Electric seat adjustment
Adjustment of the seat is achieved by using a number of motors to allow positioning of different parts of the seat. Movement is possible in the following ways.
- Front to rear.
- Cushion height rear.
- Cushion height front.
- Backrest tilt.
- Headrest height.
- Lumber support.
Many vehicles have electric adjustment of mirrors, particularly on the passenger side. The system used is much the same as has been discussed above in relation to seat movement. Two small motors are used to move the mirror vertically or horizontally. Many mirrors also contain a small heating element on the rear of the glass. This is operated for a few minutes when the ignition is first switched on and can also be linked to the heated rear window circuit. Electrically operated mirror circuit, which includes feedback resistors for positional memory.
Electric sun-roof operation
The operation of an electric sun-roof is similar to the motor reverse circuit discussed earlier in this chapter. However, further components and circuitry are needed to allow the roof to slide, tilt and stop in the closed position. The extra components used are a micro switch and a latching relay. A latching relay works in much the same way as a normal relay except that it locks into position each time it is energized. The mechanism used to achieve this is much like that used in ball-point pens that use a button on top.
Door locking circuit
When the key is turned in the driver’s door lock, all the other doors on the vehicle should also lock. Motors or solenoids in each door achieve this. If the system can only be operated from the driver’s door key, then an actuator is not required in this door. If the system can be operated from either front door or by remote control, then all the doors need an actuator. Vehicles with sophisticated alarm systems often lock all the doors as the alarm is set.
Electric window operation
The basic form of electric window operation is similar to many of the systems discussed so far in this chapter; that is, a motor reversing system that is operated either by relays or directly by a switch. More sophisticated systems are now becoming more popular for reasons of safety as well as improved comfort. The following features are now available from many manufacturers:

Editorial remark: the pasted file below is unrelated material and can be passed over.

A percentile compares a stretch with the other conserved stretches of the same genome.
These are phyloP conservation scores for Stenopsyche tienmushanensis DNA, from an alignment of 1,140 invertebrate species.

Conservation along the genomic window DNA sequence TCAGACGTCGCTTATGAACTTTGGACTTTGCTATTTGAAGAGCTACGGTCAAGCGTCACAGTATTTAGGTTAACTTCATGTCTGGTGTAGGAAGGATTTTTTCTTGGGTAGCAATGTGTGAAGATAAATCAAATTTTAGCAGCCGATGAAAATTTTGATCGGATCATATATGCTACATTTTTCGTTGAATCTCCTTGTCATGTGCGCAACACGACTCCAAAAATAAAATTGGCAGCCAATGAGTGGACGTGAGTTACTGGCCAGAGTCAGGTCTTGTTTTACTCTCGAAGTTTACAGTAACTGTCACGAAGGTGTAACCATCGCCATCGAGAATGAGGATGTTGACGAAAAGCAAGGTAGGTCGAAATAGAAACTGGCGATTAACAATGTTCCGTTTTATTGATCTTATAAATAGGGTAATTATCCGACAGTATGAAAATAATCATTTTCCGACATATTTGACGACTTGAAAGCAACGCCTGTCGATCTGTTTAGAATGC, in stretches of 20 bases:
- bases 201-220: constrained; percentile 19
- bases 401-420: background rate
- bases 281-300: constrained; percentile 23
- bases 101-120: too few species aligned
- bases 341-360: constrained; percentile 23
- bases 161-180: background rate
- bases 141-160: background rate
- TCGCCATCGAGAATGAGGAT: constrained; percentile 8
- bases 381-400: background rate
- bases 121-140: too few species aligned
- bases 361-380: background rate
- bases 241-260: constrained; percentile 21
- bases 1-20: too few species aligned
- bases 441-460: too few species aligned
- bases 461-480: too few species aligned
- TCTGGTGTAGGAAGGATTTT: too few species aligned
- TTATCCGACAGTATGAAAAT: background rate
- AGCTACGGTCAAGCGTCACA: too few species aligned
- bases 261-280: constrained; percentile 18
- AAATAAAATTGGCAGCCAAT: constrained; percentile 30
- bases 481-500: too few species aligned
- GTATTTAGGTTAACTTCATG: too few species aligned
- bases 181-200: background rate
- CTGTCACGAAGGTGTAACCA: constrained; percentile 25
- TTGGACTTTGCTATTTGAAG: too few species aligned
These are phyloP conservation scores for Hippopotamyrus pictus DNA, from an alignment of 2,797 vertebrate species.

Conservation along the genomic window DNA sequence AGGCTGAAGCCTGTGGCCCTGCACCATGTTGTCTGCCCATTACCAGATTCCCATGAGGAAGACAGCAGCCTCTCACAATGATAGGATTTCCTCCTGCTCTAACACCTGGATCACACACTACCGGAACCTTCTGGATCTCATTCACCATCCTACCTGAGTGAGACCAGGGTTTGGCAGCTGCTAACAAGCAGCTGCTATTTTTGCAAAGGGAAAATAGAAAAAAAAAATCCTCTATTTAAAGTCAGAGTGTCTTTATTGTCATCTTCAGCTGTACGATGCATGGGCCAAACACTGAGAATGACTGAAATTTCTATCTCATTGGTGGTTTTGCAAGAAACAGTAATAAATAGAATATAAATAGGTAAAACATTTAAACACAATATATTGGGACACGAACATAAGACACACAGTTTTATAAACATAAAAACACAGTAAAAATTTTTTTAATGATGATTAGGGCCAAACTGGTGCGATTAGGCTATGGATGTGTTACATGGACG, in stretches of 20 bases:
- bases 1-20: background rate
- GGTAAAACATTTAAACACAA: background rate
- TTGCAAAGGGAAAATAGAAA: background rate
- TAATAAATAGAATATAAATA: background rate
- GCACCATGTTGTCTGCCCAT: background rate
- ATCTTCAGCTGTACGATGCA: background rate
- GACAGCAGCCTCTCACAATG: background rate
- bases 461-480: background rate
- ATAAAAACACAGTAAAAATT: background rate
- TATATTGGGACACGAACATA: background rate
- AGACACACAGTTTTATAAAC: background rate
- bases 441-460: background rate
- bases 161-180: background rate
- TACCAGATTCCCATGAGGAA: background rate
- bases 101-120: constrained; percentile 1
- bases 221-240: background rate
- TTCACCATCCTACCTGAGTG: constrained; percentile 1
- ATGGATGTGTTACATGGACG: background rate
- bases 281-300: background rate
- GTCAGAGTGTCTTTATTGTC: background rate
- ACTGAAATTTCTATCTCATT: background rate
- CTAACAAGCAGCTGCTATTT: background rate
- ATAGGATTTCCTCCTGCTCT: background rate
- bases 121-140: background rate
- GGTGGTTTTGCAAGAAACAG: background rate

- O ne shot up or down.
- Inch up or down.
- Lazy lock.
Adaptive cruise control
Conventional cruise control has now developed to a high degree of quality. It is, however, not always very practical on many European roads as the speed of the general traffic varies constantly and traffic is often very heavy. The driver has to take over from the cruise control system on many occasions to speed up or slow down. Adaptive cruise control can automatically adjust the vehicle speed to the current traffic situation.
Clutch or automatic gearbox switch
The clutch switch is fitted in a similar manner to the brake switch. It deactivates the cruise system to prevent the engine speed increasing if the clutch is pressed. The automatic gearbox switch will only allow the cruise to be engaged when it is in the ‘drive’ position. This is again to prevent the engine over-speeding if the cruise control tried to accelerate to a high road speed with the gear selector in the ‘1’ or ‘2’ position. The gearbox will still change gear if accelerating back up to a set speed as long as it ‘knows’ top gear is available.
When the remote key is operated (by pressing a small switch), a complex code is transmitted. The number of codes used is in excess of 50 000. The receiver sensor picks up this code and sends it in an electrical form to the main control unit. If the received code is correct, the relays are triggered and the doors are either locked or unlocked. On some systems, if an incorrect code is received on three consecutive occasions when attempting to unlock the doors, the system will switch itself off until the door is opened by the key.